Oct 3, 2016

What Are the Absolute Worst Cities to Work in Right Now?

Posted by in categories: life extension, mobile phones, robotics/AI, transportation

My new story for TechCrunch on why a new generation of kids might “really” love robots. What would Freud say?

Robots intrigue us. We all like them. But most of us don’t love them. That may dramatically change over the next 10 years as the “robot nanny” makes its way into our households.

In as little time as a decade, affordable robots that can bottle-feed babies, change diapers and put a child to sleep might be here. The human-machine bond that a new generation of kids grows up with may be unbreakable. We may end up literally loving our machines almost like we do our mothers and fathers.

I’ve already seen some of this bonding in action. I have a four-foot interactive Meccanoid robot aboard my Immortality Bus, which I’ve occasionally used for my presidential campaign. The robot can do about 1,000 functions, including basic interaction with people, like talking, answering questions and making wisecracks. When my five-year-old rides with me on the bus, she adores it. After being introduced to it, she obsessively wanted to watch Inspector Gadget videos and read books on robots.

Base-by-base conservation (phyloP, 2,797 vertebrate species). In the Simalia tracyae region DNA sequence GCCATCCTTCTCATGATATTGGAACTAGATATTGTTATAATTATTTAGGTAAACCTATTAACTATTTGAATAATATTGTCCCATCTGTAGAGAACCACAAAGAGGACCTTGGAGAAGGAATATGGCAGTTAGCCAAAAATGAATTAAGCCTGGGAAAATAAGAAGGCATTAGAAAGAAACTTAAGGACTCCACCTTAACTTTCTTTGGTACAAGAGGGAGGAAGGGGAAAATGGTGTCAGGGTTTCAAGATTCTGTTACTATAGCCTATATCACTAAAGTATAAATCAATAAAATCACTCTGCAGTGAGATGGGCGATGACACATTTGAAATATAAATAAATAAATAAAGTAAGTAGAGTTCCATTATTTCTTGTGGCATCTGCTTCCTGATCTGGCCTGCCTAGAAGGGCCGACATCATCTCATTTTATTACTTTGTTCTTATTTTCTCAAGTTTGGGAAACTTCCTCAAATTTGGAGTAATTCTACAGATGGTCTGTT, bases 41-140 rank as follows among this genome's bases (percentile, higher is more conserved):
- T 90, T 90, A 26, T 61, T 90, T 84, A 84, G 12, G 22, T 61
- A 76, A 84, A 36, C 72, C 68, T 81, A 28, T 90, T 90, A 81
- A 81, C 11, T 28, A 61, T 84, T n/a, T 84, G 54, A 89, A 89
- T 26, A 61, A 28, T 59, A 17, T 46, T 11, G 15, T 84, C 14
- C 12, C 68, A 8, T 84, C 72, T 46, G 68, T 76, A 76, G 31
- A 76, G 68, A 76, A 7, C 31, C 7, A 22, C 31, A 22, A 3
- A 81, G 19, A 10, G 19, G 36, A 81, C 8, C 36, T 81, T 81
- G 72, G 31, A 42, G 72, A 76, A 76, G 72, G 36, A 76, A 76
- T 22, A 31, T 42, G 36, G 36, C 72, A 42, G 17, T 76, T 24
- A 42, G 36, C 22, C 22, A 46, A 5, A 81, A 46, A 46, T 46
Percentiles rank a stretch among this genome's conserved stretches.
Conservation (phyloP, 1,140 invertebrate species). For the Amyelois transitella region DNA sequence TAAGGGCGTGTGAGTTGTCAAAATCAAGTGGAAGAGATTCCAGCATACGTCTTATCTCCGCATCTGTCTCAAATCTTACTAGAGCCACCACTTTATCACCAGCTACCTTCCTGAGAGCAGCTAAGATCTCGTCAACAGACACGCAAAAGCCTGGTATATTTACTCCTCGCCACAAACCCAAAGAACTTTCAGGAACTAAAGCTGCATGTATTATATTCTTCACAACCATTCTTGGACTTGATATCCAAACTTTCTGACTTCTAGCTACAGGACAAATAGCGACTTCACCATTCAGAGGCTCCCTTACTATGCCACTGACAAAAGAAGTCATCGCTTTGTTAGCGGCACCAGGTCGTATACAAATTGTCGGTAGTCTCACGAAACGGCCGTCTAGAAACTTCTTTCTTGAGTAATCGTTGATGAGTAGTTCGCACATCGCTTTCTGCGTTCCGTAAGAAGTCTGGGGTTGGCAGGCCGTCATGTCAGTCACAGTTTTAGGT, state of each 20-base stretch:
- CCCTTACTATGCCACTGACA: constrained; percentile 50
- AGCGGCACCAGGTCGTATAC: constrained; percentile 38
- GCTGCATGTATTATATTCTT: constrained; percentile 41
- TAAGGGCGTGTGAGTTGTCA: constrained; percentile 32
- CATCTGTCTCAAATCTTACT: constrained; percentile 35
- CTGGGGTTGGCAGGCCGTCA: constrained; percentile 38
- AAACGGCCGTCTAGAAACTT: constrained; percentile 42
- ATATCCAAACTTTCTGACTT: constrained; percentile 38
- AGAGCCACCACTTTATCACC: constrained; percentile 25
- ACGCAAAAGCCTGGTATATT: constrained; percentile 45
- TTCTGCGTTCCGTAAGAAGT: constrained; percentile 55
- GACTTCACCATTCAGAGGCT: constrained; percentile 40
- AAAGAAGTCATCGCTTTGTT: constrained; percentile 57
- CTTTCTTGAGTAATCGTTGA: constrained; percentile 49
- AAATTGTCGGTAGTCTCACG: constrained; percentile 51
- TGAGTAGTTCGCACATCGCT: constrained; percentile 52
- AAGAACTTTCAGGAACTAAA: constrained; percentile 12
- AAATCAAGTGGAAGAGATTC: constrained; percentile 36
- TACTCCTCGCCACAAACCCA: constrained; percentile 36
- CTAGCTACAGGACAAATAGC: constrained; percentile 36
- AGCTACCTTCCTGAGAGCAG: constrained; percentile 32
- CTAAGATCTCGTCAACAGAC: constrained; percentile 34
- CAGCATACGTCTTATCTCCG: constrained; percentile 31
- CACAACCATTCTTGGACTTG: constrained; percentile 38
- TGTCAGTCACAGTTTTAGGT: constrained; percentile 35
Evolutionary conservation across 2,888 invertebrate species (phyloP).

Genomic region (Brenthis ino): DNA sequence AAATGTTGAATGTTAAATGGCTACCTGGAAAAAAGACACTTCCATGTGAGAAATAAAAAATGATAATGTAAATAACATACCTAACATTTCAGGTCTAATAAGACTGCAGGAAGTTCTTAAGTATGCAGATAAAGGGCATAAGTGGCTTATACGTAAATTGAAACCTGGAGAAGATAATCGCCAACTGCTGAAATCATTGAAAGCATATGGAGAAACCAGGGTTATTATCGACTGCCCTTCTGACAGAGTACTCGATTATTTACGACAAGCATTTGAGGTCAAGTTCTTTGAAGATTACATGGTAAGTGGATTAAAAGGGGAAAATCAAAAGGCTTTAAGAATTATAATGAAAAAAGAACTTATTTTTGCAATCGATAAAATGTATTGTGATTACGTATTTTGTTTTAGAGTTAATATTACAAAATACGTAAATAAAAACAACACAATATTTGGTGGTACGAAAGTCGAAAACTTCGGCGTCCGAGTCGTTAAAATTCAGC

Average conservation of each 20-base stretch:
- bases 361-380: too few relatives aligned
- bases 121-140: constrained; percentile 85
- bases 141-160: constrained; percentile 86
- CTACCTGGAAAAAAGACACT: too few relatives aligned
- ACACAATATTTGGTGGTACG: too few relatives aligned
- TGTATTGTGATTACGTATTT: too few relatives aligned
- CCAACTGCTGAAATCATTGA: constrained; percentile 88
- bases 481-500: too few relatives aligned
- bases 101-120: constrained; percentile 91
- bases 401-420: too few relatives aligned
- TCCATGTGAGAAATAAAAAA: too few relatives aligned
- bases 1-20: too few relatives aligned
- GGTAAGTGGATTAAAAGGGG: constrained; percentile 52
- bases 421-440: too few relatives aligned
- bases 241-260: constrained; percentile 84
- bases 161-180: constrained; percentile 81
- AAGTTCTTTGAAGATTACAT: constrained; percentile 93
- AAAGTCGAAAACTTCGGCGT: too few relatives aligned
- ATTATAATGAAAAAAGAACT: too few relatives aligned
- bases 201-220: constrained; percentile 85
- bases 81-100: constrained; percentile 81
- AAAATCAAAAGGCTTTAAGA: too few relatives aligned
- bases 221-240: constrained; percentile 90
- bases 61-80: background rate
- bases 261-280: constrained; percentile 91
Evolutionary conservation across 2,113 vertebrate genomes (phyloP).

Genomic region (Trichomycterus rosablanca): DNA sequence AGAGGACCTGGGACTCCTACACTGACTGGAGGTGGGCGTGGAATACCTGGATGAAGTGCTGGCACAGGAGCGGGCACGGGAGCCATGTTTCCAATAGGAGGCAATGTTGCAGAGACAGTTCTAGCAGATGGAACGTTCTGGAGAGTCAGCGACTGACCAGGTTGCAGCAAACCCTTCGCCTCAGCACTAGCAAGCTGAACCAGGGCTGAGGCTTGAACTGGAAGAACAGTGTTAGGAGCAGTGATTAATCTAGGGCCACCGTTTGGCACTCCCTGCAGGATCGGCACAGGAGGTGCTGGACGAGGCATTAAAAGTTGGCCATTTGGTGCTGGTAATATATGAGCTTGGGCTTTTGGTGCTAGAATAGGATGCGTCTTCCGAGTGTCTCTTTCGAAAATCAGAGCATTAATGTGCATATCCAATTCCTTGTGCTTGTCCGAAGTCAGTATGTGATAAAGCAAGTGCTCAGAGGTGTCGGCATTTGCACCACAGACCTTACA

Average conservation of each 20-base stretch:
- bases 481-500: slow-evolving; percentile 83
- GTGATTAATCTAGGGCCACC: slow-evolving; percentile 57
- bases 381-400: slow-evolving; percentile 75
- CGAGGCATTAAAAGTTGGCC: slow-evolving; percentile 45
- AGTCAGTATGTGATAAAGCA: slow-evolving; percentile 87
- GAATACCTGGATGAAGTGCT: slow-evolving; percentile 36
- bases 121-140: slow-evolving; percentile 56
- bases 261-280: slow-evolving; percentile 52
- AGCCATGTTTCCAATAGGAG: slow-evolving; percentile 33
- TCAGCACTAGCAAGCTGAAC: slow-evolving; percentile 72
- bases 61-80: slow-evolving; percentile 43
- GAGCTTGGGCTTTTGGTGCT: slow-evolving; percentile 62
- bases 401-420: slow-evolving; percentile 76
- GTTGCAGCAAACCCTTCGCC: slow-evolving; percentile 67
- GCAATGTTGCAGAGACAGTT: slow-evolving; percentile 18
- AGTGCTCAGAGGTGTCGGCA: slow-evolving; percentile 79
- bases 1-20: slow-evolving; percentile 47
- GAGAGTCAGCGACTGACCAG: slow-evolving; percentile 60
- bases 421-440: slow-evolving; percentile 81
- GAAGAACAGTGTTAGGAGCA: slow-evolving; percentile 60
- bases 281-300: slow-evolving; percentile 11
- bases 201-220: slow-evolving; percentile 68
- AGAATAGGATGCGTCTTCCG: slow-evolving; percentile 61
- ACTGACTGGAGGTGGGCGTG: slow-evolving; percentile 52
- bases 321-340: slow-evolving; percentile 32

My two daughters (the other one is two years old) have always been near technology, and both were able to successfully navigate YouTube watching videos on iPhones by the time they were 12 months old. Yet, while my kids love the iPhone, and they want to use it regularly, it doesn’t bond them to technology in a maternal sense like the Meccanoid robot does. More importantly, the smartphone doesn’t bond them to technology in an anthropomorphic sense — where one gives technology human attributes, like personalities.

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